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Three lies it's actually acceptable to tell as part of your job interview

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We’re brought up believing that lies are terrible and if we tell them, our nose will grow so long that everyone will know immediately we’re not being honest.

It’s a common piece of advice never to lie on a CV, especially not in an interview.  But perhaps that advice isn’t entirely useful…

Peter Harris, editor-in-chief of online job site, Workopolis has told Business Insider that some lies are necessary in order to secure that dream job.

“There are definitely some lies that you will likely have to tell in order to get hired for a new job”, he said.

But Harris is clear to point out this does not include lying about your abilities, saying: “There’s no point in being hired for a job you can’t actually do.”

It’s futile to lie about your qualifications or where you’ve worked, because this information will eventually come out to bite you on the bottom, but there are some instances in which being, shall we say, economical with the truth might put you at an advantage.

1. Lying by omission.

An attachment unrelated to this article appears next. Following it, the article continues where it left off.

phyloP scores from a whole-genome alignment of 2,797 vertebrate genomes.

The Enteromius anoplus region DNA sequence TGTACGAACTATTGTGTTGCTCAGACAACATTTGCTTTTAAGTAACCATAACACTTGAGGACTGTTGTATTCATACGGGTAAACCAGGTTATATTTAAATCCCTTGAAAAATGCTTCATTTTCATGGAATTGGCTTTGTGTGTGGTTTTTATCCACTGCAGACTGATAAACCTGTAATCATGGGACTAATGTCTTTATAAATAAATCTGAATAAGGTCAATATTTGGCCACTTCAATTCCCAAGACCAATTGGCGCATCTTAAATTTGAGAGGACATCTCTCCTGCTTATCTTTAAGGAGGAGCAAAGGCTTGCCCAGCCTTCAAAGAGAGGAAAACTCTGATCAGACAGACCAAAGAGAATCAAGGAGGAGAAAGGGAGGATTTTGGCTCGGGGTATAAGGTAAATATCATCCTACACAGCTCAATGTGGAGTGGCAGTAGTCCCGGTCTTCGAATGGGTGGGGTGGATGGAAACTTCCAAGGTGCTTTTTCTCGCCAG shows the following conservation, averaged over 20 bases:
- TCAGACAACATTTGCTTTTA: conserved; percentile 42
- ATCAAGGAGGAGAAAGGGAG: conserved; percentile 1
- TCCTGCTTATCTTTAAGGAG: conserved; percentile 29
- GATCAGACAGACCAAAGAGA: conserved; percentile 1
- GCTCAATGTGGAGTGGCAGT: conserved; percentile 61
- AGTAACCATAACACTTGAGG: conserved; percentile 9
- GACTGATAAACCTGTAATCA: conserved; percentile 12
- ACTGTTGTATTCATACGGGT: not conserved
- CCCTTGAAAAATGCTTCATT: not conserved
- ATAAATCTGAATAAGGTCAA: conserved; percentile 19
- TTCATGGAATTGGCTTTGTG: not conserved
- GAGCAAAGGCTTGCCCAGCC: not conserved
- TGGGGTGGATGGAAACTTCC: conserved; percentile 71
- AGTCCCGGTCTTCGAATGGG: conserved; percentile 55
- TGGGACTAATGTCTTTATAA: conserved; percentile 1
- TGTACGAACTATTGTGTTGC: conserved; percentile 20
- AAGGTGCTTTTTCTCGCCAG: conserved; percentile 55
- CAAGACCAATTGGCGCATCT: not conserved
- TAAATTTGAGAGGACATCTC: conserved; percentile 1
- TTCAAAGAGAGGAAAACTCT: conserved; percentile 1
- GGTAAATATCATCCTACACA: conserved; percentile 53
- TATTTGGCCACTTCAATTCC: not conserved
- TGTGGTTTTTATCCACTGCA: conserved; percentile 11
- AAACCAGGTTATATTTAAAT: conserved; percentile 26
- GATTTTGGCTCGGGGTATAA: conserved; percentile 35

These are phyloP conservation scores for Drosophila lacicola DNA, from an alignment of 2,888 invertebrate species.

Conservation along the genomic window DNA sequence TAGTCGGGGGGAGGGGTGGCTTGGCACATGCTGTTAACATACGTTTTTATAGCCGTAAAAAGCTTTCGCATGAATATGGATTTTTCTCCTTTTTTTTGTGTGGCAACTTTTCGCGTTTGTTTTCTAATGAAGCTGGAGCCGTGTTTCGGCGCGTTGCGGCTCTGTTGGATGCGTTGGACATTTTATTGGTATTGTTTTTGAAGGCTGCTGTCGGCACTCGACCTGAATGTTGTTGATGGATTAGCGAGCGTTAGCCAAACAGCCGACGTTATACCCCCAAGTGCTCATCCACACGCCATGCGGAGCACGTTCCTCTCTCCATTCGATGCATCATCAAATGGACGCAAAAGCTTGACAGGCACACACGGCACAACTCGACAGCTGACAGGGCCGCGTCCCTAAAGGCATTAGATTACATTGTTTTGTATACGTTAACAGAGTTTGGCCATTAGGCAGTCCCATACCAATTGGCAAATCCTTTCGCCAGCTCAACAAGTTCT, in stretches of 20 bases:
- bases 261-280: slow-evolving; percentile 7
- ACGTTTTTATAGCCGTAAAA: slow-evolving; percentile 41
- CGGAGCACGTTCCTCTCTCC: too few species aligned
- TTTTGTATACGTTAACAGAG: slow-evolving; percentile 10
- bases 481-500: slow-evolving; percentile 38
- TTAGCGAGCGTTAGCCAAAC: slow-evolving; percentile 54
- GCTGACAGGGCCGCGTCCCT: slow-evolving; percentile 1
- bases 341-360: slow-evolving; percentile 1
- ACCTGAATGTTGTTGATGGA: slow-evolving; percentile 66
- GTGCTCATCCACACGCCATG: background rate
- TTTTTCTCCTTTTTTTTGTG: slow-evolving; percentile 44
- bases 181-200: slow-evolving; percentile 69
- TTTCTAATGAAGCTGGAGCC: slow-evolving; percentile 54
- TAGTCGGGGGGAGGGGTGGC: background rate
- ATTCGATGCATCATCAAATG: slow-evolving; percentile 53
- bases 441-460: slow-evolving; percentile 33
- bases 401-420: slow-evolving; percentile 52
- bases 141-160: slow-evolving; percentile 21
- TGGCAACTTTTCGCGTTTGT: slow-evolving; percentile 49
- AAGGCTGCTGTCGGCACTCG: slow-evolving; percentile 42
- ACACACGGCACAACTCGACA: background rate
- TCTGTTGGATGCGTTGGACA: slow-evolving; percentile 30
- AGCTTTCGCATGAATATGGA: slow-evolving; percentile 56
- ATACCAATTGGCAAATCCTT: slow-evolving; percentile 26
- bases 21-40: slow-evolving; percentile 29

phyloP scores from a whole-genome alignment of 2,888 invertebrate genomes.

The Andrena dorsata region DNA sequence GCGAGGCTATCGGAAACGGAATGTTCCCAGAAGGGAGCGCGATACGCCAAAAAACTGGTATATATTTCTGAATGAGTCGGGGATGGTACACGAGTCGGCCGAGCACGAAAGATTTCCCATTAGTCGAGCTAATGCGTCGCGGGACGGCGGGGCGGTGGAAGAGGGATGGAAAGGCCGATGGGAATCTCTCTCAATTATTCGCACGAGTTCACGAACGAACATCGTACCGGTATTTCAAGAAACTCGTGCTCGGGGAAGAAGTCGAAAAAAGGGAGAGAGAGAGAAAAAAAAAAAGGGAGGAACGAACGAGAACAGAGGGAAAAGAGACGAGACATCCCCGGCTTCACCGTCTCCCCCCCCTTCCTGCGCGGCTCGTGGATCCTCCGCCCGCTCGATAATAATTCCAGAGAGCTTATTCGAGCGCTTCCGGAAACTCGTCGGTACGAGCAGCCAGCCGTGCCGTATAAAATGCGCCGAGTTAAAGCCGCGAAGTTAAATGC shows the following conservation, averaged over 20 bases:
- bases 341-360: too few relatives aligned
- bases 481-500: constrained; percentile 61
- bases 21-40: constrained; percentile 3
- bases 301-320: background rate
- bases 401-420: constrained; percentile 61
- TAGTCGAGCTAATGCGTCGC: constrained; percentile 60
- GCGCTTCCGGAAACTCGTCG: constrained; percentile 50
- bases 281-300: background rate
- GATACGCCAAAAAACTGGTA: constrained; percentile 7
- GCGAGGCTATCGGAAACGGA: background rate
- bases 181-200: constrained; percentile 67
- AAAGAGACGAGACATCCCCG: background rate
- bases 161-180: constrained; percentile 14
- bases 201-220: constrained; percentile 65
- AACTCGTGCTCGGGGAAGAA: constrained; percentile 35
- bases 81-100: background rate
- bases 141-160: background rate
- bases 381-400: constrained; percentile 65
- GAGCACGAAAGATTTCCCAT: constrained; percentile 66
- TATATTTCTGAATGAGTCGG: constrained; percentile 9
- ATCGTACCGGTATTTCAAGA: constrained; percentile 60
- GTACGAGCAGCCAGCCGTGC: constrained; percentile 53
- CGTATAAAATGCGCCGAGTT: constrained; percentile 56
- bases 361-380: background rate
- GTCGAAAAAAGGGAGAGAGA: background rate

It’s OK to leave out some positions from your CV. If you left a job because of ‘creative differences’ with a past boss, or you snuck off after snogging a co-worker at a Christmas party, it might not be something you want to share with the world. “A resume doesn’t have to be a comprehensive list of everything you’ve done. It’s a marketing tool for the job you want. So just list the relevant, positive experiences,” says Harris.

2. Exaggerating your hobbies

Sure, we all know you spend your weekends shrouded in a duvet, dribbling Chinese food down your front and waiting for that ‘the next episode will start in 15 seconds’ notice on your laptop (it sometimes feels like such a long wait), but this is not what a prospective employer wants to hear. It helps to list interests that could relate to the job in question. It's not terrible to say “In my spare time I’m a passionate philanthropist and a keen bookworm” Harris says: “Does the company page include photos of the team on charity mountain bike rides? If so, your include mountain biking and charity fund raising.”

3. Inventing your greatest weakness

It’s perhaps a little too far to say: ‘My greatest weakness is working too hard, and being too awesome for my own good’, but it’s also not a good idea to tell the interviewer your actual greatest weakness. “Everyone lies when answering this question. That’s how the game is played,” says Harris. The best thing to do here is to say a weakness that doesn’t affect your ability to do a good job. Harris says “this shows that you are self-aware and proactive”

So it’s OK to tell a few porkies. But, in the event that you do get caught in a downward lie spiral, Harris says the best thing to do is apologise:

“Explain that you were so passionate for the role that you stretched the truth in order to get the chance to prove what you could really do on the job.” 

Words: Harriet Hall

Images: Thinkstock

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